Mining Utah issues for real-time plots • The series opener, "The Bishop's Wife," published in 2014, earned national best-seller status, attracting attention from The New York Times, USA Today, NPR and the Los Angeles Times. Soho Crime doesn't release sales numbers, but associate publisher Juliet Grames characterizes the company as "breathtakingly happy with sales."

"We are very, very happy with the performance of this series and the feedback we've gotten from people," says Grames, underscoring the press's interest in mysteries that convey a sense of place and culture. "It's clear she's reached a lot of readers."

The "Bishop's Wife" series is intriguing for how it might read differently to national and local audiences, even beyond expected differences in responses among mainstream or more liberal Mormon readers.

In the local book scene, "The Bishop's Wife" mysteries are unusual in the way they mine contemporary Mormon and Utah issues to inspire their nearly real-time plots. "What I am doing more and more is chronicling the life of modern Mormonism," says Harrison, noting "For Time's" dedication to "my sister Mama Dragons," an advocacy group for mothers of gay children. "And that meant I had to take the good and the bad. The good is there's constantly more things to write about."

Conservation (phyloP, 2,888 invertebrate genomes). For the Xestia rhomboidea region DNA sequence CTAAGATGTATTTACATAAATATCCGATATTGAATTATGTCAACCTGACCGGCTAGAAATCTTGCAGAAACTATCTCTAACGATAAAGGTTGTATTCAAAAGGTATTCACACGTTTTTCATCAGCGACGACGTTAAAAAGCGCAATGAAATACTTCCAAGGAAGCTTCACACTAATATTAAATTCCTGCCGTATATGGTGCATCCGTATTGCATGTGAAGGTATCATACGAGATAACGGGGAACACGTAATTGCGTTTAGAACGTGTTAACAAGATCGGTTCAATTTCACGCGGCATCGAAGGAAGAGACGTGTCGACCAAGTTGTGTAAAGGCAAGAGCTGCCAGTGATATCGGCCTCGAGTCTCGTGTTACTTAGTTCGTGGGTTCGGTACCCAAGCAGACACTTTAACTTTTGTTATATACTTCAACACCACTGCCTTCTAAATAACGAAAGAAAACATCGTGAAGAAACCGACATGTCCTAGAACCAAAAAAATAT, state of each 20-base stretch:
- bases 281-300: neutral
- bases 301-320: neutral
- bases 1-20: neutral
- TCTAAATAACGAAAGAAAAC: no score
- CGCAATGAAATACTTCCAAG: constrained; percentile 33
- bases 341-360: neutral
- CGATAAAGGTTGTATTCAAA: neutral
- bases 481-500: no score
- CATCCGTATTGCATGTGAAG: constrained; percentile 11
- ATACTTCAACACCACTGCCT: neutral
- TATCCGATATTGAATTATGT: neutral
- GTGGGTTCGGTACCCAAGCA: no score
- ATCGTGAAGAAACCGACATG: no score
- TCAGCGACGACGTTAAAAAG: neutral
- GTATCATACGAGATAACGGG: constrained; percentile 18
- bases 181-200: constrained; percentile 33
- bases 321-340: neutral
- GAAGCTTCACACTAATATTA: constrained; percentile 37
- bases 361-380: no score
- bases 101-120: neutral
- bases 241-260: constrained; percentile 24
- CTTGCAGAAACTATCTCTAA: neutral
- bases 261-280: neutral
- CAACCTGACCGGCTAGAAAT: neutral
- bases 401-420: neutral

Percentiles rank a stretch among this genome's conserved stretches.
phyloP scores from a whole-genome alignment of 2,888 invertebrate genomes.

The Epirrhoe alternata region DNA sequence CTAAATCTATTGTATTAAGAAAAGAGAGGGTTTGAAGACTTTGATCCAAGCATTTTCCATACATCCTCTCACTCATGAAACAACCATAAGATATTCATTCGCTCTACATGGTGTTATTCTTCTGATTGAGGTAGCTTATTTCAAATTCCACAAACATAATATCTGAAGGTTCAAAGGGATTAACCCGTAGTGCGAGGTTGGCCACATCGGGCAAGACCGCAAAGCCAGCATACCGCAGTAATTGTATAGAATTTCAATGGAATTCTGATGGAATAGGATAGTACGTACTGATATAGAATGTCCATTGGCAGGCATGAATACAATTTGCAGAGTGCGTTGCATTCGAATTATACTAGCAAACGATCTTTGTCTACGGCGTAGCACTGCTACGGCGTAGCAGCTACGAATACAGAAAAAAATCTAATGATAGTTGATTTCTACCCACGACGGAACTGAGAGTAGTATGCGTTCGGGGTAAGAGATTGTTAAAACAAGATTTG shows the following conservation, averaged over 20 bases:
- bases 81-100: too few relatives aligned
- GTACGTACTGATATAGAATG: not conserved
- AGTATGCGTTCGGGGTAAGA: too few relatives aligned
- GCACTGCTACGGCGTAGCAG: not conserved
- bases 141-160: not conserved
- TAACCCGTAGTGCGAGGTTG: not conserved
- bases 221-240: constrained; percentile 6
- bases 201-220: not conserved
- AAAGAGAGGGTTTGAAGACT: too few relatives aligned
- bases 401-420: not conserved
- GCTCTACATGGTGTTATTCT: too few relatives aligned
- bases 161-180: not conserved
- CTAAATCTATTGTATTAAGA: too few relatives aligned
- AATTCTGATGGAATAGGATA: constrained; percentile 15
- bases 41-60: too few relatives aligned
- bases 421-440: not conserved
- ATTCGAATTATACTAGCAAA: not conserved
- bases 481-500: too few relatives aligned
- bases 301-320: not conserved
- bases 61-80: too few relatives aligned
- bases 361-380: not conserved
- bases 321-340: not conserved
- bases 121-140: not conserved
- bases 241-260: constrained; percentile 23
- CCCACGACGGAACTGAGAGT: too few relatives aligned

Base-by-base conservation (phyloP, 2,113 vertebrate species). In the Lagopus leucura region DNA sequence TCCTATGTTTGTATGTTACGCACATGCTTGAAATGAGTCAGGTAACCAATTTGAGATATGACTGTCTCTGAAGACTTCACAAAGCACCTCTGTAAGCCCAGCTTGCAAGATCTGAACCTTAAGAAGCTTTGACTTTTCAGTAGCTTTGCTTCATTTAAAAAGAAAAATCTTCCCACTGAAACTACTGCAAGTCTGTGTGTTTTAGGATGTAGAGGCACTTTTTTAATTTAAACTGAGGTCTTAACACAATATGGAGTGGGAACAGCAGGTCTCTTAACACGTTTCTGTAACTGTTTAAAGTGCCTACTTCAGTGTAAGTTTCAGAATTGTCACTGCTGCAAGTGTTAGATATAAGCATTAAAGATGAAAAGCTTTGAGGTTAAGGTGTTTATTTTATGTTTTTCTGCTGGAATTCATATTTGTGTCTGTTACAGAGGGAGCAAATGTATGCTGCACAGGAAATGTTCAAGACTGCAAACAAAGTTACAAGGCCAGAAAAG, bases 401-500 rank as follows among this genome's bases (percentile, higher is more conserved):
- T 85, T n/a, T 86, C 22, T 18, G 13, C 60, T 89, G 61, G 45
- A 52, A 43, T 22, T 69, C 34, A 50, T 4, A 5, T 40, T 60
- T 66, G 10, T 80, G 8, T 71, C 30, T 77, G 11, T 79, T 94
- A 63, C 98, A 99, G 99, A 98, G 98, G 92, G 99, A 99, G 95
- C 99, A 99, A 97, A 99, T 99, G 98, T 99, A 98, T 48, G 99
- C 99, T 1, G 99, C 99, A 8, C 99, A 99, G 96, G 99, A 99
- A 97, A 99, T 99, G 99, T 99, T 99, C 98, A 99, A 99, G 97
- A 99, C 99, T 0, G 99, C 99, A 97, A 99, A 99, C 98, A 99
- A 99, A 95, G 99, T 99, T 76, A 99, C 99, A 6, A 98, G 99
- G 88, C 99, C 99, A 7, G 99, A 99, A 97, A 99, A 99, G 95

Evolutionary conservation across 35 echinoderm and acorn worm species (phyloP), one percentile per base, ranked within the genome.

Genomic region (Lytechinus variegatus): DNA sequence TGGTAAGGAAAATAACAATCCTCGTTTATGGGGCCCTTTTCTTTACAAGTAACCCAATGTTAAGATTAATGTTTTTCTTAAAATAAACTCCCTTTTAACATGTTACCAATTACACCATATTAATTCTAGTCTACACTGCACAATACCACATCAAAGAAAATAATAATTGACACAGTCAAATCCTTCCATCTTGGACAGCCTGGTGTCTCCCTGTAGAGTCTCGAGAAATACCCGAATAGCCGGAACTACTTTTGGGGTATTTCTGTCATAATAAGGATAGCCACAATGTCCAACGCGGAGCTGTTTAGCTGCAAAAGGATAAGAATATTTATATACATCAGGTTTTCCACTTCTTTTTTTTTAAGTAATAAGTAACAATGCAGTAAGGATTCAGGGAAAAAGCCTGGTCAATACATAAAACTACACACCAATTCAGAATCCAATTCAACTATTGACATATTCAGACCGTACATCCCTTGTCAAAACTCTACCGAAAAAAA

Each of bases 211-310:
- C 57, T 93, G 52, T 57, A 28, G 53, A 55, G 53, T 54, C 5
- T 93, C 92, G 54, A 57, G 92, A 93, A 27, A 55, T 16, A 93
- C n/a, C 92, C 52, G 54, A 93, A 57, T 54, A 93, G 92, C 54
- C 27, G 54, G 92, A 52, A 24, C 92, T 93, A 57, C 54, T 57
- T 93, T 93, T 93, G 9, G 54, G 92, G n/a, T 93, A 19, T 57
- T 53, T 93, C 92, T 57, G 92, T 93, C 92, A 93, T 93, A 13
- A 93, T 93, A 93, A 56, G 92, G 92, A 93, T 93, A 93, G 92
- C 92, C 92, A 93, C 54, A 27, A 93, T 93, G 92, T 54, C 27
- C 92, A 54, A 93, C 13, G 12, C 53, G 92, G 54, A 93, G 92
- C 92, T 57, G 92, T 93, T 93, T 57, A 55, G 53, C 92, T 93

The bad might be when The Church of Jesus Christ of Latter-day Saints makes headlines, Harrison is sent back for more rewrites, such as the church's November 2015 policy change regarding gay families, called the "exclusion policy" by critics. That sent Harrison back to her keyboard for massive rewrites, as many as 13 drafts over the next six months, reshaping what she thought had been a nearly finished draft of "For Time."